Notre conscience sera d’abord bercée par les sonorités vaporeuses et presque exotiques des deux premières pistes dans un environnement nuageux et diurne, avant d’être graduellement anesthésiée par la torpeur et l’obscurité croissantes qui culmineront dans Day Six et Day Seven, mais toujours dans la légèreté et la bienveillance. Sommes-nous passés en 50 minutes de la candeur d’un lundi matin au spleen dominical, ou bien n’était-ce qu’une journée, du lever de l’astre solaire à sa disparition derrière l’horizon ? Peut-être que les saisons viennent de se succéder, passant de l’optimisme printanier à l’isolement hivernal. Je crois que Days nous propose précisément de vivre les trois (ou plus) simultanément, en mettant en stase notre esprit pour ne sentir que les respirations lentes des boucles ambient et les mouvements aléatoires des instruments filtrés, oubliant toute notion physique inutile à l’expérience.

    Cette mise en scène envoûtante qui nous suspend dans des monochromes à la dynamique subtile mais réellement présente, saupoudrée juste ce qu’il faut d’organique, donne à Days ce caractère légèrement en marge des productions habituelles de Line, et lui accordent de ce fait une visibilité bienvenue autant qu’une alternative plus abordable aux réfractaires du microsound.

  • Líneas programáticas de sonidos enrevesados, plataformas extáticas de ruido quieto, formas auditivas que generan complejas estructuras dónde convergen imágenes y notas, gráficas  donde se cruza el arte contemporáneo con hebras acústicas. Siempre traspasando los límites del silencio de manera sutil, LINE es un espacio donde ocurren eventos ínfimos en los cuales se desarrolla la música moderna, transformaciones leves en las que se desplazan ondas horizontales y perturbaciones en la materia que producen un hermoso ruido. Dos de los últimos lanzamientos del label dirigido desde Los Ángeles por Richard Chartier se ubican en diferentes extremos del sonido, en diferentes puntos geográficos además, investigaciones sobre el sonido desde ópticas distintas que originan variaciones en el espacio.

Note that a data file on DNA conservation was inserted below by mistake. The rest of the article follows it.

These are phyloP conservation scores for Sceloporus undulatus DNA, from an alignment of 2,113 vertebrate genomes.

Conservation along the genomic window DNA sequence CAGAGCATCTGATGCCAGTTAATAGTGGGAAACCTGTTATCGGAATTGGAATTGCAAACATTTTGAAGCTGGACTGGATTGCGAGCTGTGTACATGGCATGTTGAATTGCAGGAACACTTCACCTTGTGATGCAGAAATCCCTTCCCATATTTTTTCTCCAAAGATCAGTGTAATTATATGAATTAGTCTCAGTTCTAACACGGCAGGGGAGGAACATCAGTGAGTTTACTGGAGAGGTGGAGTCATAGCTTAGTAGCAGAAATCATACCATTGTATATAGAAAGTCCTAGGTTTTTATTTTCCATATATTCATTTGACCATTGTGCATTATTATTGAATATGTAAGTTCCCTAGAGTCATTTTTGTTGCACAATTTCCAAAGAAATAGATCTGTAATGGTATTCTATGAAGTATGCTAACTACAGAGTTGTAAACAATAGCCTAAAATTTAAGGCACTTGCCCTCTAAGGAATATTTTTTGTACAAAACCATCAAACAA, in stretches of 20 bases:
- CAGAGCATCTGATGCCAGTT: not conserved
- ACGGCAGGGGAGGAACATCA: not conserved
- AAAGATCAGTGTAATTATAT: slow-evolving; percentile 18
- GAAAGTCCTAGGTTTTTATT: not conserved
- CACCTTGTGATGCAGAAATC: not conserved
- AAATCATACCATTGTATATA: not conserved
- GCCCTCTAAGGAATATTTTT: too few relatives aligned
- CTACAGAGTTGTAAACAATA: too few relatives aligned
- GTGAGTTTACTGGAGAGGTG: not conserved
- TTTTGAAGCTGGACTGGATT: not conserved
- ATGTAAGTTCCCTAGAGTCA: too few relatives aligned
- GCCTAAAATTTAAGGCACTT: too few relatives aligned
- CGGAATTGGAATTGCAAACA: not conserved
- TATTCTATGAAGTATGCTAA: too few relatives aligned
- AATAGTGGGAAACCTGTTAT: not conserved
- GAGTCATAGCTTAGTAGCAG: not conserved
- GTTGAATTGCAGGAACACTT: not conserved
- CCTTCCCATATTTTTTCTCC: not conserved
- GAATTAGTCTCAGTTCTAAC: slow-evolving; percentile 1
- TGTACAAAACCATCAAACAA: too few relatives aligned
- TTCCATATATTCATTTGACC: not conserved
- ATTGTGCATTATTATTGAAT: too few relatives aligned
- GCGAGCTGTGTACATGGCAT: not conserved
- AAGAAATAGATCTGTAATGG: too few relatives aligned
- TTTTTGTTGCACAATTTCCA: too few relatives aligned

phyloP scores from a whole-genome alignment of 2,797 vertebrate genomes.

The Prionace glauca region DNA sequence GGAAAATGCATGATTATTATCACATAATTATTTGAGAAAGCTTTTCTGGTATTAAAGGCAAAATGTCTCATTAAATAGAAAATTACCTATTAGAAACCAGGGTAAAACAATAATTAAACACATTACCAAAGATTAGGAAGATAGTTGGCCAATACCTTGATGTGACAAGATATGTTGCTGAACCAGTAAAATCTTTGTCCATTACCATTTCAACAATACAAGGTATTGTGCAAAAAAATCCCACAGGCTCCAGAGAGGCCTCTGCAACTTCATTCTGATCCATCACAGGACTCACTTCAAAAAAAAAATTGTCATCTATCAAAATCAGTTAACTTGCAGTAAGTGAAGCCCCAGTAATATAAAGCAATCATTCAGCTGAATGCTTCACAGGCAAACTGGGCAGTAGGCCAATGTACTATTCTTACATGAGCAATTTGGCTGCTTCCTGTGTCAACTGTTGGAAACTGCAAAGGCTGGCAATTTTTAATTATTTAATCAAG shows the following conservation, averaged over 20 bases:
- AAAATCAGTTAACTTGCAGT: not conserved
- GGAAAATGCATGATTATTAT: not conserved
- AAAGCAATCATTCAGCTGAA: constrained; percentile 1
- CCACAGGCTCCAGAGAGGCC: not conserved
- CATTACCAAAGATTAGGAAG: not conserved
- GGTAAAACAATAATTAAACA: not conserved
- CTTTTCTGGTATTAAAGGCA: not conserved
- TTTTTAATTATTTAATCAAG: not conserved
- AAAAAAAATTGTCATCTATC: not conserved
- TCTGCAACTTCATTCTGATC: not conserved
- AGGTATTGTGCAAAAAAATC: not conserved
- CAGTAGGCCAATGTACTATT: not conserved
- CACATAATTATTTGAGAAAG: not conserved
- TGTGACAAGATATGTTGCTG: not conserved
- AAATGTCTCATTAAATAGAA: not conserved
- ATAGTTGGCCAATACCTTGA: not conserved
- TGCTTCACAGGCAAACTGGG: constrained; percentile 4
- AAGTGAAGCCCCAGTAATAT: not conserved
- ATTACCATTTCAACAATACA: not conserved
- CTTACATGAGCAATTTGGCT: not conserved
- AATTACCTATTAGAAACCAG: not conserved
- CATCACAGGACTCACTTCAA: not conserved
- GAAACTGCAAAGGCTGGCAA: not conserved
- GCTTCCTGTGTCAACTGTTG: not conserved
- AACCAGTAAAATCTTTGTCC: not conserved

Láminas deslizadas ligeramente en extensiones decoloradas, paisajes en duotono por donde transitan pequeñas partículas de sonido. Planos continuos de energía eléctrica se despliegan en la atmósfera, trayectos subliminales de notas indefinidas. Desde Italia emergen una serie de registros comprimidos en los que se repiten de manera irregular armonías homogéneas, estructuras indescifrables avanzando encima de superficies lisas. Triac, nueva entidad en la que coinciden un grupo de músicos para producir diseños de sonido tenue. “Triac es un trío y nuevo proyecto liderado por Rossano Polidoro del ex dúo TU M’ cuya hermosa publicación en LINE de 2009, ahora ya agotada, ‘Monochromes Vol. 1’ (LINE_040) cosechó gran éxito. ‘Days’ es un álbum de suaves a la vez que deslumbrantes drones distantes que casi flotan en el aire. El sonido de la imagen en movimiento lento y las sutiles luces parpadeantes más allá de ello. Para los oyentes que aprecian las obras de Celer, William Basinski y Stephan Mathieu. TRIAC es un discreto trío de música electrónica formado a finales de 2011. Su trabajo también incluye instalaciones artísticas audiovisuales sobre las relaciones entre sonido y atmósferas espaciales y elementos naturales. Su primer álbum ‘In A Room’ fue lanzado en 2014 en la etiqueta rusa Mikroton”. Este nuevo trabajo de este relativamente nuevo organismo sonoro es tan solo su segunda publicación, luego de “In A Room” (Mikroton, 2014), música fabricada a través de la interacción de elementos reales y componentes artificiales, un entramado múltiple que es empleado para desarrollar piezas de sonido lineal. Triac elaboran piezas en las cuales las notas parecen permanecer en un mismo estado, no obstante existen mutaciones dentro del panorama audiovisual. “Days”son siete piezas compuestas e interpretadas por Triac, registradas el año 2014. Rossano Polidoro (laptop), Marco Seracini (piano, sintetizador) y Augusto Tatone (bajo eléctrico) edifican composiciones electrónicas reproducidas de manera física, filamentos acústicos y texturas metálicas que generan estridencias leves en el espacio. “Days 1”, placas minerales que producen una reverberación tenue, un sonido constante que se funde con un eco ambiental propagado como una densa bruma, diez minutos de capas en traslación subterránea que resplandecen con su reflejo gris. “Days 2” es otra forma de una misma unidad, armonías estancadas que transitan lentamente, superficies escarpadas que configuran panorámicas telúricas. “Days 3” es todavía más sutil, notas en la inmensidad y fracciones contaminadas infiltradas en la pureza tonal. Así con cada una de estas estaciones, hasta el último estertor que desaparece en medio del murmullo callado. “Distant drones that almost hover in the air. The sound of the slowest moving picture and subtle flickering lights beyond it”. “Days” es una música física, un sonido corpóreo compuesto de fragmentos intangibles. Rossano Polidoro, Marco Seracini y Augusto Tatone configuran sistemas indefinidos integrados de múltiples capas, ruido digital y fibras eléctricas en rigurosos paisajes de tonalidades débiles.